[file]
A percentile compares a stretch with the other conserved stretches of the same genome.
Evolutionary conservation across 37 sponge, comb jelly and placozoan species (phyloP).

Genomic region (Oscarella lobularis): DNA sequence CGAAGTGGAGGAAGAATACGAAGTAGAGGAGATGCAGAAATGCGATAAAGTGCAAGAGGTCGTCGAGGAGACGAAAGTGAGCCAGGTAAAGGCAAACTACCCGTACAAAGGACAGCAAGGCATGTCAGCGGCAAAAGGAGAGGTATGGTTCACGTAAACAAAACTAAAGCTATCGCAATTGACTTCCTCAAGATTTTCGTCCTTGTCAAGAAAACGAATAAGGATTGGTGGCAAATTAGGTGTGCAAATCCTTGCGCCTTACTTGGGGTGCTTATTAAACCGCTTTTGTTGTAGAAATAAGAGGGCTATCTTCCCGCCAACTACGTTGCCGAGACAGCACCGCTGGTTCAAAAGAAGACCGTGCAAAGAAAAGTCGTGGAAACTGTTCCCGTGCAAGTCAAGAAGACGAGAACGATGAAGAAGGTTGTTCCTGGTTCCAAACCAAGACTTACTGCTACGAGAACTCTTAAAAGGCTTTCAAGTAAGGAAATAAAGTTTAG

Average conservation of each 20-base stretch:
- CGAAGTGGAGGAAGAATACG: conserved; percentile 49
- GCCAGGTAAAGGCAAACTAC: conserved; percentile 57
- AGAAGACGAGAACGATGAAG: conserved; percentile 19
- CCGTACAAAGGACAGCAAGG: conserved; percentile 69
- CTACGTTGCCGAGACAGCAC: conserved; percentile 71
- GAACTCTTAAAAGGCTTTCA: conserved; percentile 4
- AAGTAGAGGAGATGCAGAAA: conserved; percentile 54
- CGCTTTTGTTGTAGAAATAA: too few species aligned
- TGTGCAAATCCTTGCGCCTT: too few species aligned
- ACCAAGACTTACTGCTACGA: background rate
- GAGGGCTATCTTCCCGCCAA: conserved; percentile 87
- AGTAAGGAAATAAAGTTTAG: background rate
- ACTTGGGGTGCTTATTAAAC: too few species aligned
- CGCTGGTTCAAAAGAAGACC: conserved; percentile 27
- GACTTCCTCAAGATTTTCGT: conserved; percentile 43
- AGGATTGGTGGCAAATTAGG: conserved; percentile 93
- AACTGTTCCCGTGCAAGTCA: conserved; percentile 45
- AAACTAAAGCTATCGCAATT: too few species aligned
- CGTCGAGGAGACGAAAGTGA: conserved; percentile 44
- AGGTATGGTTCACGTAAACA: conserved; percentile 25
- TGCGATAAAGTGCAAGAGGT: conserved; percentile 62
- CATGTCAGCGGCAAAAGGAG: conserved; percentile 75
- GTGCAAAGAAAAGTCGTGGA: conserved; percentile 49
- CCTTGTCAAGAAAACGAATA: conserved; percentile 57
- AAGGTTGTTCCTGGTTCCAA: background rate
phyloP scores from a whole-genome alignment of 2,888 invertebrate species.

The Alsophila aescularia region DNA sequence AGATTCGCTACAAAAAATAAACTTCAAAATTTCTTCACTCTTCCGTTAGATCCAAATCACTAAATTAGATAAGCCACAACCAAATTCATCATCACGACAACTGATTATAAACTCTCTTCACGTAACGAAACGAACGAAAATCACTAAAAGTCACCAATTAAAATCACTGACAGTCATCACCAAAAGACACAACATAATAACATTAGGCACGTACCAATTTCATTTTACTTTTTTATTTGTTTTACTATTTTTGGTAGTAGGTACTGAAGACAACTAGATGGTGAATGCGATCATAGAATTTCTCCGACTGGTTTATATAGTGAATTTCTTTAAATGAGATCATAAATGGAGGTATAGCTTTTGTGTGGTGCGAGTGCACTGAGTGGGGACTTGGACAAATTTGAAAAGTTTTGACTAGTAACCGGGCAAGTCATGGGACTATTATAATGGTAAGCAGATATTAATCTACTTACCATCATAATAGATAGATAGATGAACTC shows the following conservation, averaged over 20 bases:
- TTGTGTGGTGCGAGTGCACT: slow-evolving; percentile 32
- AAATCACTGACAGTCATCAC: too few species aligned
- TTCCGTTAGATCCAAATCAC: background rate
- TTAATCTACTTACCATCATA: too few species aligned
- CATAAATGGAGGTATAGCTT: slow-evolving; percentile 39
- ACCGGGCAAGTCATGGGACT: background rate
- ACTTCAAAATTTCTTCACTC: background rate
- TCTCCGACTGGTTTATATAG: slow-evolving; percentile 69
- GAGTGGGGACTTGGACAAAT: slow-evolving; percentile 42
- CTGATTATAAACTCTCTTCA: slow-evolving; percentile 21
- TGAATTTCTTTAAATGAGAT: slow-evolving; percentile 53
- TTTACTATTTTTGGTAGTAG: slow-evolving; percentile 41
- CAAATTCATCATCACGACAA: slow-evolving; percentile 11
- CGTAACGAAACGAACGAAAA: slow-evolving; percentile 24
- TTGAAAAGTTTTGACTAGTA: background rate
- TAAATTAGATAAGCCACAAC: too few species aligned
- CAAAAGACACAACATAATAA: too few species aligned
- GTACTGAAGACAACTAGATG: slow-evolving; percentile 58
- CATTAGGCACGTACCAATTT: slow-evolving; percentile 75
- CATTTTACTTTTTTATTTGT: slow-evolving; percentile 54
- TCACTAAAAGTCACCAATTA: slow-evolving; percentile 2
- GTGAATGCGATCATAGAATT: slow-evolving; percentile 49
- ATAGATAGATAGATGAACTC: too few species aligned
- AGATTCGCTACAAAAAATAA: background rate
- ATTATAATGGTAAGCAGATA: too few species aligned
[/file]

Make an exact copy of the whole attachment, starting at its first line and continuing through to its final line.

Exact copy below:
A percentile compares a stretch with the other conserved stretches of the same genome.
Evolutionary conservation across 37 sponge, comb jelly and placozoan species (phyloP).

Genomic region (Oscarella lobularis): DNA sequence CGAAGTGGAGGAAGAATACGAAGTAGAGGAGATGCAGAAATGCGATAAAGTGCAAGAGGTCGTCGAGGAGACGAAAGTGAGCCAGGTAAAGGCAAACTACCCGTACAAAGGACAGCAAGGCATGTCAGCGGCAAAAGGAGAGGTATGGTTCACGTAAACAAAACTAAAGCTATCGCAATTGACTTCCTCAAGATTTTCGTCCTTGTCAAGAAAACGAATAAGGATTGGTGGCAAATTAGGTGTGCAAATCCTTGCGCCTTACTTGGGGTGCTTATTAAACCGCTTTTGTTGTAGAAATAAGAGGGCTATCTTCCCGCCAACTACGTTGCCGAGACAGCACCGCTGGTTCAAAAGAAGACCGTGCAAAGAAAAGTCGTGGAAACTGTTCCCGTGCAAGTCAAGAAGACGAGAACGATGAAGAAGGTTGTTCCTGGTTCCAAACCAAGACTTACTGCTACGAGAACTCTTAAAAGGCTTTCAAGTAAGGAAATAAAGTTTAG

Average conservation of each 20-base stretch:
- CGAAGTGGAGGAAGAATACG: conserved; percentile 49
- GCCAGGTAAAGGCAAACTAC: conserved; percentile 57
- AGAAGACGAGAACGATGAAG: conserved; percentile 19
- CCGTACAAAGGACAGCAAGG: conserved; percentile 69
- CTACGTTGCCGAGACAGCAC: conserved; percentile 71
- GAACTCTTAAAAGGCTTTCA: conserved; percentile 4
- AAGTAGAGGAGATGCAGAAA: conserved; percentile 54
- CGCTTTTGTTGTAGAAATAA: too few species aligned
- TGTGCAAATCCTTGCGCCTT: too few species aligned
- ACCAAGACTTACTGCTACGA: background rate
- GAGGGCTATCTTCCCGCCAA: conserved; percentile 87
- AGTAAGGAAATAAAGTTTAG: background rate
- ACTTGGGGTGCTTATTAAAC: too few species aligned
- CGCTGGTTCAAAAGAAGACC: conserved; percentile 27
- GACTTCCTCAAGATTTTCGT: conserved; percentile 43
- AGGATTGGTGGCAAATTAGG: conserved; percentile 93
- AACTGTTCCCGTGCAAGTCA: conserved; percentile 45
- AAACTAAAGCTATCGCAATT: too few species aligned
- CGTCGAGGAGACGAAAGTGA: conserved; percentile 44
- AGGTATGGTTCACGTAAACA: conserved; percentile 25
- TGCGATAAAGTGCAAGAGGT: conserved; percentile 62
- CATGTCAGCGGCAAAAGGAG: conserved; percentile 75
- GTGCAAAGAAAAGTCGTGGA: conserved; percentile 49
- CCTTGTCAAGAAAACGAATA: conserved; percentile 57
- AAGGTTGTTCCTGGTTCCAA: background rate
phyloP scores from a whole-genome alignment of 2,888 invertebrate species.

The Alsophila aescularia region DNA sequence AGATTCGCTACAAAAAATAAACTTCAAAATTTCTTCACTCTTCCGTTAGATCCAAATCACTAAATTAGATAAGCCACAACCAAATTCATCATCACGACAACTGATTATAAACTCTCTTCACGTAACGAAACGAACGAAAATCACTAAAAGTCACCAATTAAAATCACTGACAGTCATCACCAAAAGACACAACATAATAACATTAGGCACGTACCAATTTCATTTTACTTTTTTATTTGTTTTACTATTTTTGGTAGTAGGTACTGAAGACAACTAGATGGTGAATGCGATCATAGAATTTCTCCGACTGGTTTATATAGTGAATTTCTTTAAATGAGATCATAAATGGAGGTATAGCTTTTGTGTGGTGCGAGTGCACTGAGTGGGGACTTGGACAAATTTGAAAAGTTTTGACTAGTAACCGGGCAAGTCATGGGACTATTATAATGGTAAGCAGATATTAATCTACTTACCATCATAATAGATAGATAGATGAACTC shows the following conservation, averaged over 20 bases:
- TTGTGTGGTGCGAGTGCACT: slow-evolving; percentile 32
- AAATCACTGACAGTCATCAC: too few species aligned
- TTCCGTTAGATCCAAATCAC: background rate
- TTAATCTACTTACCATCATA: too few species aligned
- CATAAATGGAGGTATAGCTT: slow-evolving; percentile 39
- ACCGGGCAAGTCATGGGACT: background rate
- ACTTCAAAATTTCTTCACTC: background rate
- TCTCCGACTGGTTTATATAG: slow-evolving; percentile 69
- GAGTGGGGACTTGGACAAAT: slow-evolving; percentile 42
- CTGATTATAAACTCTCTTCA: slow-evolving; percentile 21
- TGAATTTCTTTAAATGAGAT: slow-evolving; percentile 53
- TTTACTATTTTTGGTAGTAG: slow-evolving; percentile 41
- CAAATTCATCATCACGACAA: slow-evolving; percentile 11
- CGTAACGAAACGAACGAAAA: slow-evolving; percentile 24
- TTGAAAAGTTTTGACTAGTA: background rate
- TAAATTAGATAAGCCACAAC: too few species aligned
- CAAAAGACACAACATAATAA: too few species aligned
- GTACTGAAGACAACTAGATG: slow-evolving; percentile 58
- CATTAGGCACGTACCAATTT: slow-evolving; percentile 75
- CATTTTACTTTTTTATTTGT: slow-evolving; percentile 54
- TCACTAAAAGTCACCAATTA: slow-evolving; percentile 2
- GTGAATGCGATCATAGAATT: slow-evolving; percentile 49
- ATAGATAGATAGATGAACTC: too few species aligned
- AGATTCGCTACAAAAAATAA: background rate
- ATTATAATGGTAAGCAGATA: too few species aligned